On Valentine’s Day there was an impressive 42 people working in the Giza Lab! This included three of the Advanced Field School classes – Illustration, Ceramics and Human Osteology, plus the ‘regulars’. I’ve put photos up in the lab with the names of all of the students in the five Field School groups to help everyone get to know everyone else at this early stage.
My trusty assistant Claire Malleson of Liverpool University has arrived and its great to have her back. Day after day, she sits at her microscope plugged into her iPod and steadily works her way through the many samples of ancient botanical remains we have from our main site Heit el Gurob, as well as the nearby Khentkawes. She’s a tremendous help to me since I often have to run around dealing with a myriad of lab issues and it’s great to leave the botany department in her capable hands.
Laurie Flentye has also started back at the lab this week. An American living in Cairo off and on for the last 5 years, Laurie’s specialty is the decoration, materials, and architectural elements used in 4th Dynasty Giza tombs. In the Lab, she analyses the pigments and painted plaster from the site. She’s done a great job with her comparative study between the decoration found in tombs and and that from contemporary 4th Dynasty settlement.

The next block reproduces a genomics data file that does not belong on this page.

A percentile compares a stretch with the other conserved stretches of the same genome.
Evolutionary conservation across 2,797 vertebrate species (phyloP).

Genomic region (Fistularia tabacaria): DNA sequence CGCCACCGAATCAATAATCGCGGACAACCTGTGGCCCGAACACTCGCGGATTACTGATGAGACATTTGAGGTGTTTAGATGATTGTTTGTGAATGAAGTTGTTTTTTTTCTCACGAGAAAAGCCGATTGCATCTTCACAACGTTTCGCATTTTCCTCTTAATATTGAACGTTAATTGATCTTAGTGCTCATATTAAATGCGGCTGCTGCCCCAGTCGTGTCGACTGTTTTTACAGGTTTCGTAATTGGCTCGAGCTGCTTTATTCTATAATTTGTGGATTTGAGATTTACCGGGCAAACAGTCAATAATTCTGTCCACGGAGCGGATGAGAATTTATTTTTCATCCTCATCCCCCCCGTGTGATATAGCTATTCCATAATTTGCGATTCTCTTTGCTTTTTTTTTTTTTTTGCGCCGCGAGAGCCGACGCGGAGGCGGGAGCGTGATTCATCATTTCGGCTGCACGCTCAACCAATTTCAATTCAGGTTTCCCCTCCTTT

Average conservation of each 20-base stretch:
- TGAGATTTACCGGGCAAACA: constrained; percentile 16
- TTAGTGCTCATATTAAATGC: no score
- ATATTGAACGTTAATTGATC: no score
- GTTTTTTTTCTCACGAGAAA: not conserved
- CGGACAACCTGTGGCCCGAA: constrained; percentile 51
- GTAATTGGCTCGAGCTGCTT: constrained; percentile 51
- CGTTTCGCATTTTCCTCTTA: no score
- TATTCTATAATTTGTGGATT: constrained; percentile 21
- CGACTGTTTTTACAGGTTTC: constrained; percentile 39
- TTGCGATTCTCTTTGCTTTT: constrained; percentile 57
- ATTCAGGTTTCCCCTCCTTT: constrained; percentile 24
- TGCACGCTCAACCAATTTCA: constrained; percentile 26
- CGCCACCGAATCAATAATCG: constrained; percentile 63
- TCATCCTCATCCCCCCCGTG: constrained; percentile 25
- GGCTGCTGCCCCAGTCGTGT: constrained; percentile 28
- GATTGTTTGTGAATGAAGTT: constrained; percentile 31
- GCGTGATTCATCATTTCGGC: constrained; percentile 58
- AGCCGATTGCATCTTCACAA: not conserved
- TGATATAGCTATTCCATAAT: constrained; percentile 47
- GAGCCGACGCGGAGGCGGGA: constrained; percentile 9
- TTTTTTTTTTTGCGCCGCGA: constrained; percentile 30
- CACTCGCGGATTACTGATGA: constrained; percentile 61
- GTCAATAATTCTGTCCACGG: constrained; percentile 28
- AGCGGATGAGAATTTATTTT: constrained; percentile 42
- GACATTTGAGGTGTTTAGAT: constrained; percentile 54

Hired a carpenter to finally finish covering the walls of Jessica’s Human Osteology room with floor to ceiling shelves, a long story… The upshot of it is that after several years, Jessica now has her own room with enough space for her team, her students, and her burials. In previous years, the whole crowd had to share the space with a mountain of stored pottery and the huge wooden burial crates. Now the room is pottery free, the wooden crates have been replaced with stackable plastic boxes which perfectly fit into the new shelves. The carpenter is also building a large table but in the meantime, I’ve liberated the project ping pong table, not sure anyone’s noticed yet…
Everyone is preparing for the celebrations of AERA’s 20th Anniversary of excavations at Giza, which will take place on 14-15th March. There will be site tours on the 14th and a Study Day of public lectures at the Supreme Council of Antiquities in Cairo on the 15th – ending with a big party with colleagues, donors and friends. Several of the specialists will be giving presentations and all are preparing posters describing their research, so there is much to do in the upcoming month!
Till next week,